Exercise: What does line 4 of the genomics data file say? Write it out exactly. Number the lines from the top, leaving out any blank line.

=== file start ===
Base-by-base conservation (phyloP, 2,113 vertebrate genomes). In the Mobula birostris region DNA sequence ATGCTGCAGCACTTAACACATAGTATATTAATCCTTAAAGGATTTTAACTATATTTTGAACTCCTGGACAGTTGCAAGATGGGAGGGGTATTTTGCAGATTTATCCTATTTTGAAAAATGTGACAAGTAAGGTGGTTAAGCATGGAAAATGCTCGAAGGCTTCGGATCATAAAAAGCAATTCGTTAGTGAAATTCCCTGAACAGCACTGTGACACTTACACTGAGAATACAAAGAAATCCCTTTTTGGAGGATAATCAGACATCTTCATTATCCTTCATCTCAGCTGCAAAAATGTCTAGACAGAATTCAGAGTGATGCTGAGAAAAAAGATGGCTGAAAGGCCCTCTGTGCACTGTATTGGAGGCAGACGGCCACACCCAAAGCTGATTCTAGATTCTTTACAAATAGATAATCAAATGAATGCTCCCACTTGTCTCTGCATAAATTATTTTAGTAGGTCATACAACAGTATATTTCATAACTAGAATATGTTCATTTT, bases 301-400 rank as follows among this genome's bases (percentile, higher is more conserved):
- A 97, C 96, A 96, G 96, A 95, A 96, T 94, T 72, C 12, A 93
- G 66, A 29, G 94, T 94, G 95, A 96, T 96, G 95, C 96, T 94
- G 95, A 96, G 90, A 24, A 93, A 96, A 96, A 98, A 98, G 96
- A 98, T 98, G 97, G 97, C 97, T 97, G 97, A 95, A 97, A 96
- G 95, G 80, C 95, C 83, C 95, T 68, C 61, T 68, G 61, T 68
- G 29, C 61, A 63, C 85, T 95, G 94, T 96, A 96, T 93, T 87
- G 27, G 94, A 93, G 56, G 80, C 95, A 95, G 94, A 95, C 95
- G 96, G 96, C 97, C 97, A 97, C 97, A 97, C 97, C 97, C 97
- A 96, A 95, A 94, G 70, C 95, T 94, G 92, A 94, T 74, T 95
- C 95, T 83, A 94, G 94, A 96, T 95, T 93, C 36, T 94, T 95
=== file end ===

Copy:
- G 95, A 96, G 90, A 24, A 93, A 96, A 96, A 98, A 98, G 96